April 03, 2004
Scott Matthews has a great site up giving a home to the chapters folks have read.
Eric Rice also has a great one.
Can you imagine if, let's say, Lessig was some other author with a publicist and PR firm, and on the off chance the publisher would even consider tossing the audio online for free (which they wouldn't), how long it would take to make it happen. Hire the professionals, rent a studio, get design involved, build a portal with links hither and yon. What's your guesss--I say a month on the absolute short end. Probably more like three. You'd have strategy and messaging and project plans. You'd have brainstorms and travel and legal involved.
This is one of the best examples I've seen of how ideas catch fire in the blogworld, and the best example I've seen of quick turn around on a collaborative venture with a tangible deliverable.
Would it have worked if there were money on the line? If this had been anything other than a labor of love? I'm guessing the backtracks and backbiting would have put a stop to it. Because giving, not gain, was the motivation.
It's been a fascinating week watching this develop. I think I'll have more to say on the phenomenon of the priest with the idea that inspired dozens to open their mouths.
Posted by Jeneane Sessum at 10:50 AM
April 02, 2004
Well it was a while coming, but thanks to the advice on burnatonce, we got the file up. George reads Chapter 13 of Lawrence Lessig's new book, Free Culture, ala AKMA's great idea.
Here it is, with an intro by jenna.
Posted by Jeneane Sessum at 1:04 PM
Thank you John for turning us on to Burnatonce (that's burn at once, not burn atonce as I first pronounced in my head) as a way to get the Lessig Chapter 13 file George read OFF the music computer as a data file and up to our server. Upload is in progress. Crossing fingers and toes. Three cheers for burnatonce, a nice, simple, elegent CD burning application that just won our hearts after FOUR days of catch 22s trying to get the CD to take data as data.
Posted by Jeneane Sessum at 12:40 PM
March 30, 2004
chapter 13 is long. files are big. we're almost done. george is reading. jenna kicks it off. i am, what would you call it, executive producer? Soon. Coming soon as we get small enough files to upload. Don't abandon us. We'll be back to our regularly scheduled program soon. In the mean time go read Jay Rosen's comments (referenced four posts down). good stuff. i am tired. jenna has an ear infection and more -- found out after 10 days of trying to kick this sinus/cold/asthma thang. She held her own but finally took her today to see. she's a trooper.... i am in a stupor. live and love among yourselves.
I think my blog frightened a potential client today. I giggle when that happens. Luckily, since I have some good clients in my court these days, I can giggle. I like to giggle. I like sleep more.
Kombinat! Newest product - take waste from sleep and turn it into productivity. we like carbon dioxide. K! Hi marek.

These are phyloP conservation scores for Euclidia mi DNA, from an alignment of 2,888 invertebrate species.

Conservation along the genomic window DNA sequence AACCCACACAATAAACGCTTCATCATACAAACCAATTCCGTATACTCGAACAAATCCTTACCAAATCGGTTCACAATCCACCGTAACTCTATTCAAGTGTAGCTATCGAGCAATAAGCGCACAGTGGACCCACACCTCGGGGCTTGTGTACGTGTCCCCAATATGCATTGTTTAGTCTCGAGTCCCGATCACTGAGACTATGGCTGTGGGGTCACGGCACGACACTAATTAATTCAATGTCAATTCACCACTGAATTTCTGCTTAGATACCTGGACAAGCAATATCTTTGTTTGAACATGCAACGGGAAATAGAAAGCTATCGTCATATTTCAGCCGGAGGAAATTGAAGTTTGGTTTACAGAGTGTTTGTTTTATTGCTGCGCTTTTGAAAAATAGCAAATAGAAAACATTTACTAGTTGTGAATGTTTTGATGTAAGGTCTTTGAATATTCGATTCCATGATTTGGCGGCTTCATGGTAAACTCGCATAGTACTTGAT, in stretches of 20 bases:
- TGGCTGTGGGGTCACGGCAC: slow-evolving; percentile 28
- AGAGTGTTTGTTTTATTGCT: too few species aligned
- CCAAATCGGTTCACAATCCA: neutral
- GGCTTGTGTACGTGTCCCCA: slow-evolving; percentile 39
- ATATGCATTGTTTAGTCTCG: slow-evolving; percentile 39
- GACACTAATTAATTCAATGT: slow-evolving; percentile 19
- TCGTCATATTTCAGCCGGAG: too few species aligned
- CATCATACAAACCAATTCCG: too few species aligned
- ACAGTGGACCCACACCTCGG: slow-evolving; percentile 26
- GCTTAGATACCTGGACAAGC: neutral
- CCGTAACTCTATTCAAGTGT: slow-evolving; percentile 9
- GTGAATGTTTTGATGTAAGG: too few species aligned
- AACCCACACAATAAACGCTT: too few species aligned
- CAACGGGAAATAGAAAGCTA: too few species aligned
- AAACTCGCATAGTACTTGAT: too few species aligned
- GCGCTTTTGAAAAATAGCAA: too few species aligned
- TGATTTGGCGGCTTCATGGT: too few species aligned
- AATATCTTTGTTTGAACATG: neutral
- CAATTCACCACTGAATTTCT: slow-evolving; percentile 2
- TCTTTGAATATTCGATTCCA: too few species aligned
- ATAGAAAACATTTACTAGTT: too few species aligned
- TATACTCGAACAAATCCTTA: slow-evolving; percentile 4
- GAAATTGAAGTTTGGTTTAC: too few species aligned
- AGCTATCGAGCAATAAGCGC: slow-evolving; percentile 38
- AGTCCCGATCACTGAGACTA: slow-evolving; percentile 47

Posted by Jeneane Sessum at 11:04 PM
I'm late on blogging this, but I have been hard at work behind the scenes, doing such heavy lifting as driving to barnes and noble to buy the book. Yes, the Sessums intend to lend their voices to the noble (not barnes and) idea of AKMA to perform (read aloud) Free Cluture, Larry Lessig's new book. This is a way cool idea and my mind is racing on what *else* we can do to perform this work. music, yes. Art anyone? Poetry? What moves you? Let's turn it inside out and put the "form" in perform.
Okay, jeneane. focus.
Posted by Jeneane Sessum at 1:38 AM
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K! got mine. got yours?
Posted by Jeneane Sessum at 1:30 AM
March 28, 2004
If I'd known Tom had already covered the topic in the way Tom does, I would have just hushed up. Dag. Tom says, here's what journalism could do about blogging:
"What journalism can do about blogs is to use them to begin to understand what it is not. To explore whether in this extraordinary range of expression and human storytelling there might not be some shade of expression that it should consider adding to its five-key piano. And to consider, upon reflection, whether its resistance to expanding its palette and scope is based upon legitimate concerns of journalistic craftsmanship, or is in fact a matter of kissing the arse of the marketplace."
yes, well, that certainly works too.
Posted by Jeneane Sessum at 11:29 PM
Jay Rosen's panel at bloggercon looks very cool. There, I said it. See? I can say nice things about Bloggercon. Well, one nice thing anyhow.
I added some thoughts in Jay's comments as have some hard thinking folks.
I'm not sure I made sense in Jay's comments, what with it being 11:08, Jenna being sick, and me being fully medicated for bedtime.
So, the cliff notes version of what I said is:
Blogging isn't journalism -- and shouldn't much care about journalism -- because it's blogging.
Wshew. That was a lot easier to type than what I said in Jay's comment box.
The same things that make blogging different from other kinds of writing make blogging differentt from journalistic form and function: The thread from me to you to him to her.
So I ended by saying it this way: In blogging, the reader (not the writer/reporter) is the journalist--the one responsible for drawing from any number of sources to inform, and ultimately form, his or her own story.
Even better, if the reader is a blogger, then the reader helps write the story, with a post, links, comments, trackbacks --whatever--of his or her own.
wow. I'm almost excited about bloggiing again. It's been a month. Nothin's moved me. But maybe there's hope.
Something about conversation, many ends, and things joined loosely.
Posted by Jeneane Sessum at 11:22 PM